Beyond the overt pop culture references in Ryden's work there are layers of art historical references. He mentions in this catalog his nod to Gauguin and Miro in The Magic Circus (Beth), but there are dozens of more subtle references in his work. Neo-classical painters such as David, one of Ryden's favorites, were noted for their shallow pictorial space, a device found in many of Ryden's paintings. Sophia's Mercurial Waters features a classic odalisque pose; Sophia's wanton direct gaze is a visual quote from Manet's Olympia. The flora in Jessica's Hope looks like transplants from a Henri Rousseau painting. Even Ryden's signature seems a distance cousin to Albrecht Dürer's stylized signature.
Another connection Ryden has with other artists is his interest in meat. It was a popular subject matter for 16th and 17th century Dutch and Spanish still life painters. Van Gogh depicted it in some of his paintings. In Un Chien Andalou, Dali and Buñuel's classic surrealist film, a man strains to tug a rope into the camera frame as the camera pans to reveal a piano, two wide-eyed priests, and two cow carcasses attached to the rope being dragged into the scene. Young British artist Damien Hirst shocked audiences with various uses of actual livestock, including a nasty sculptural installation with a real cow carcass and flies encased in thick sheet plastic.
Francis Bacon and others have painted images of cow carcasses. But the early 20th century painter Chaim Soutine's obsession with meat may be the most radical. Soutine, inspired by Goya and Rembrandt's depiction of meat, hung freshly slaughtered carcasses in his studio, much to the chagrin of his neighbors, and splashed the flesh with blood to keep it moist while he painted it - when I visited Ryden's studio I only saw plastic replicas of meat.
Ryden isn't critical of the consumption of meat; he likes to eat meat. He is intrigued by the way meat looks, its significance in the scheme of life, and by the disconnection between the consumption of meat and the reality of its preparation: the act of eating that tasty McDonald's burger occurs light years from the moment the Jersey heifer ambled into the slaughterhouse and felt the electric jolt of a stun gun to the brain. Like many things in Ryden's paintings, all this information is unstated, it just exists somewhere in the background like strange music piped into an elevator.
You're never quite sure just where that strange music is coming from with Ryden, and time references are more than a little blurry too. But clearly there is no future in the magical worlds he paints. Circa 1930s and 40s toy robots and astronauts such as Princess Sputnik are the sum total of his references to the future. Nostalgia has a great appeal today; the certainty of the past is comforting. And Ryden's reveling with the past is one of the keystones of his oeuvre.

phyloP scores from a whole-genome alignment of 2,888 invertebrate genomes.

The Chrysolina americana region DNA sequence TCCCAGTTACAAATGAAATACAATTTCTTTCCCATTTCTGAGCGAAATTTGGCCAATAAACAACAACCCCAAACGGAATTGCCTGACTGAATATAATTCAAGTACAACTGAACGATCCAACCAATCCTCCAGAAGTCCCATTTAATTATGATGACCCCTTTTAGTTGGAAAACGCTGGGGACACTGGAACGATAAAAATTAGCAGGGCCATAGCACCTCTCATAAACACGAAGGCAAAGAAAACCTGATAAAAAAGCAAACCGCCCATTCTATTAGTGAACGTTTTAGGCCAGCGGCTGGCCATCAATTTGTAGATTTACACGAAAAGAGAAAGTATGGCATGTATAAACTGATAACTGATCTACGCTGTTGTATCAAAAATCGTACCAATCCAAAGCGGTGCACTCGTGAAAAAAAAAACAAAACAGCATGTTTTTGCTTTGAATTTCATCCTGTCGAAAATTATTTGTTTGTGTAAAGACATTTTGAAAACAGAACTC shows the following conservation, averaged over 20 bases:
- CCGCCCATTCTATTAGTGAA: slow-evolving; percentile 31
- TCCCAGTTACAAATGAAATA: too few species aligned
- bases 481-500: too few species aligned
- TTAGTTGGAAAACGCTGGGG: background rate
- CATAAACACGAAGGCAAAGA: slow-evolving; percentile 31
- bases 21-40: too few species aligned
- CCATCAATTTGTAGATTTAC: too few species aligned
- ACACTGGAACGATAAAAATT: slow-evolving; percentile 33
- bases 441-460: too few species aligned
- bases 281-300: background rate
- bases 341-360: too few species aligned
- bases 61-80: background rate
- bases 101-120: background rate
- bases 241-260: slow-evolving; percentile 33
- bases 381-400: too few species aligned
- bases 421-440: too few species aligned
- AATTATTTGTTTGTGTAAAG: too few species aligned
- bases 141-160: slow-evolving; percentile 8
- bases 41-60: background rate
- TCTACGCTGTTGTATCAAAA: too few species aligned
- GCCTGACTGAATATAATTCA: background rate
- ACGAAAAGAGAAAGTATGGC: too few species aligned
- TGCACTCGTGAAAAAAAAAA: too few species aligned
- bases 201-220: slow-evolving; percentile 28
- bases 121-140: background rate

He was born in 1963, the year President Kennedy was assassinated and America lost its innocence. Although his paintings defy exact time frames they are thick with allusions to a post-WWII era when the American dream was pregnant with promise: an era any child who came of age in the stark reality of the 70s and 80s would find ripe for veneration.
And for Ryden the past is a huge field begging to be plucked. Nostalgia's greatest pitfall is sloppy sentimentality; Ryden's antidote for this is edgy subject matter and over-the-top juxtaposition of esoteric references. His figure might have big Keane-like eyes and be wearing pink but there's a swastika on the little boy's armband, and next to the tiny pink skull in the background a snake is approaching, and that little girl being pulled by a bunny has a whip in her hand. Perhaps his most comforting alignment with the past is his arcing back to childhood via his rendering of toys and figures in an old-fashioned children's book illustration style. And holding it all together is a distinct sense of play. It is obvious Ryden is having fun.
In his 1928 essay Le Surréalisme et le peinture, André Breton writes, "One day, perhaps, we will see the toys of our whole life, like those of childhood, once more." The surrealists marveled at the child's mind and so does Ryden: "Children are miraculous," he writes.
In that same essay Breton wrote, "The marvels of the earth a hundred feet high, the marvels of the sea a hundred feet deep, have for their witness only the wild eye that when in need of colors refers simply to the rainbow." Ryden, who as a child would draw figures with a third eye, understands Breton's notion of "the wild eye." Ryden has a "Magic Monkey" that comes to him in the middle of the night and helps him open that eye. And what he sees is a vision uninhibited by the restraints and inhibitions of adulthood. He experiences the freedom to truly see the "rainbow."